3. The learned Trial Judge after a very careful trial of the suit gave judgment in favour of the plaintiff holding that he had collected the money in question as the head of the mutt and on behalf of the mutt, that the 2nd defendant's contentions that Ramanathan Chetty was the trustee for the money and that the plaintiff was making collections on his behalf and under his directions were untrue and that the 1st defendant was liable to have the suit decreed against him because Ramanathan Chetty was in a position of trust to the plaintiff and enjoying that fiduciary relationship and in breach of his trust had paid the money into his own account and the plaintiff was therefore entitled to follow it and -get it from the 1st defendant. It is not clear from the very careful judgment of the Trial Judge whether he intended to do more than make the 2nd defendant liable as a pro forma defendant. The 2nd defendant, it is quite clear, was made a party only because of the defence raised by the 1st defendant in his written statement. It seems to have been thought necessary by the plaintiff's legal advisers to make the 2nd defendant a party to the suit so that the rights of all the parties could be properly determined; and the right of the plaintiff even in the absence on the record of the 2nd defendant to follow the money into the hands of the 1st defendant under the circumstances of the case appears not to have been appreciated by the plaintiff's legal advisers. Consequently, both in the Trial Court and before us a great deal of time was taken up by a discussion of the question of the jurisdiction of the Court to entertain a suit against the 2nd defendant. Mr. S. Doraiswami Aiyar, however, did not take up the position that it was necessary to have the 2nd defendant before the Court, his contention being firstly that on the evidence the relationship between the plaintiff and Rama-nathan Chetty was a fiduciary one and secondly that Ramanathan Chetty was guilty of a breach of trust in putting the money realised on the hundis into his own account and therefore the legal position was that the plaintiff was entitled to get the money back from the 1st defendant. Accordingly we think it quite unnecessary to decide the point as to jurisdiction. That was decided in the Lower Court in favour of the plaintiff; but in view of the fact that Mr. Doraiswami Aiyar did not support that finding, it only remains for this Court to say that it would appear that the Lower Court had no jurisdiction to entertain the suit as against the 2nd defendant. Therefore, so far as the 2nd defendant's appeal is concerned, it must be allowed though it must be observed that the 2nd defendant took no steps whatever to have the decree, when drawn up, posted 'to be spoken to on minutes' before the learned Judge, to set right any errors or doubt therein but has come straight here instead. In view of the fact that most of the time in the Court below was taken up in a consideration of the case set up by the 2nd defendant which was found to be; untrue, in my opinion, the 2nd defendant is not entitled to his costs either here or in the Court below. Since, however, the decree as it stands makes the 2nd defendant liable to pay costs, that part of it will be amended and the order substituted that the 2nd defendant will bear his own costs.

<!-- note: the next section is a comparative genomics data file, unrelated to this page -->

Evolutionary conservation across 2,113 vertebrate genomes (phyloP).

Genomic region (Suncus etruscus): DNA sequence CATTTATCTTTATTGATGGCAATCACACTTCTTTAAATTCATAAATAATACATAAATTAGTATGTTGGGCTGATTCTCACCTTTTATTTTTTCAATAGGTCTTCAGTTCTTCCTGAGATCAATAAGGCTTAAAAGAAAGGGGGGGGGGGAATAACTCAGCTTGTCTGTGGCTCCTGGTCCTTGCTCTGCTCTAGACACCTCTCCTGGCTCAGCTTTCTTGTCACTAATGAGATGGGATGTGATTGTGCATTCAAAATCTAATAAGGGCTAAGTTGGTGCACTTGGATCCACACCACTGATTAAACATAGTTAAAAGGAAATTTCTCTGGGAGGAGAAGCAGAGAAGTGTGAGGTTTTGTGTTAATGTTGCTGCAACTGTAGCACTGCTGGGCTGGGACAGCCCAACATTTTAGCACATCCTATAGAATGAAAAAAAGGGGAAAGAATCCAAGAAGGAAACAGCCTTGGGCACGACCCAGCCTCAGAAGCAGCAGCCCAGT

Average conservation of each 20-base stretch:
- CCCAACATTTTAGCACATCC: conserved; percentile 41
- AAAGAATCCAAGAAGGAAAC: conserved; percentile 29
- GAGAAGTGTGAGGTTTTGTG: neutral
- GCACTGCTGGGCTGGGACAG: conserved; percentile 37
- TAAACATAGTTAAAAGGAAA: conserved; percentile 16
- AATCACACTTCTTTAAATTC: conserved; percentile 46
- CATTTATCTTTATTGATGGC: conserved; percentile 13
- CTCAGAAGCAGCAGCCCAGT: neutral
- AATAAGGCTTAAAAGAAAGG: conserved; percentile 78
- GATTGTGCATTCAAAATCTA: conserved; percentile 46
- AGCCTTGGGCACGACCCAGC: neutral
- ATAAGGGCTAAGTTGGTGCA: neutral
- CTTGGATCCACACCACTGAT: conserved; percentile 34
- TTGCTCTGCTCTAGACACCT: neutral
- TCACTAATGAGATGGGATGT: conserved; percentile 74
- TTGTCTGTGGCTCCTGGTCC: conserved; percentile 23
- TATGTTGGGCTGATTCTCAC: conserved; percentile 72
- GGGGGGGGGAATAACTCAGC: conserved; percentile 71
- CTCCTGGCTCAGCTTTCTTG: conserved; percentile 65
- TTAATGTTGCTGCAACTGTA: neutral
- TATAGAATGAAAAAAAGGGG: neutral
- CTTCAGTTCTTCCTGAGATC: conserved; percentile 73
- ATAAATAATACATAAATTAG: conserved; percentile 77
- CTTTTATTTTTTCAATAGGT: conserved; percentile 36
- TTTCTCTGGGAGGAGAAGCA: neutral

4. It is now necessary to consider the 1st defendant's appeal and whether the learned Trial Judge was right in coming to the conclusion that the relationship between the plaintiff and Rama-nathan Chetty was a fiduciary one. The learned Trial Judge has obviously given the most careful consideration to this aspect of the case as indeed he has to the case in its other aspects and, in my opinion, it would be impossible to come to a different conclusion. There is not a single document in the case which in any way supports the 2nd defendant's case set out in his written statement that Ramanathan Chetty was the trustee of the money. There is not a single document either which supports his case subsequently developed at the trial, namely, that Ramanathan Chetty was the trustee of the mutt. On the contrary, the documentary evidence is strongly in favour of the plaintiff's claim. Some letters written by the plaintiff to Ramanathan Chetty were made use of by the 2nd defendant, it being contended that the language employed by the plaintiff therein showed him to be a person who was the servant of Ramanathan and collecting the money in question under his instructions. As the learned Trial Judge with his great knowledge of the people in these parts points out, no particular significance can be placed upon such words as 'Uttiravu (order)' and 'Adiyan (my humble self),' words used by the plaintiff in the letters in question. As he says:

Nobody who knows the way of these pandarams and the generally obsequious tone that is adopted by persons who want the favour of well-to-do persons whom they approach and the generally hyperbolical language in which a person who addresses another seeks to demean himself and exalt the other person can have any difficulty in arriving at the conclusion that no such inference can be drawn from the formal language of a person who addresses himself as a servant that he is really a servant.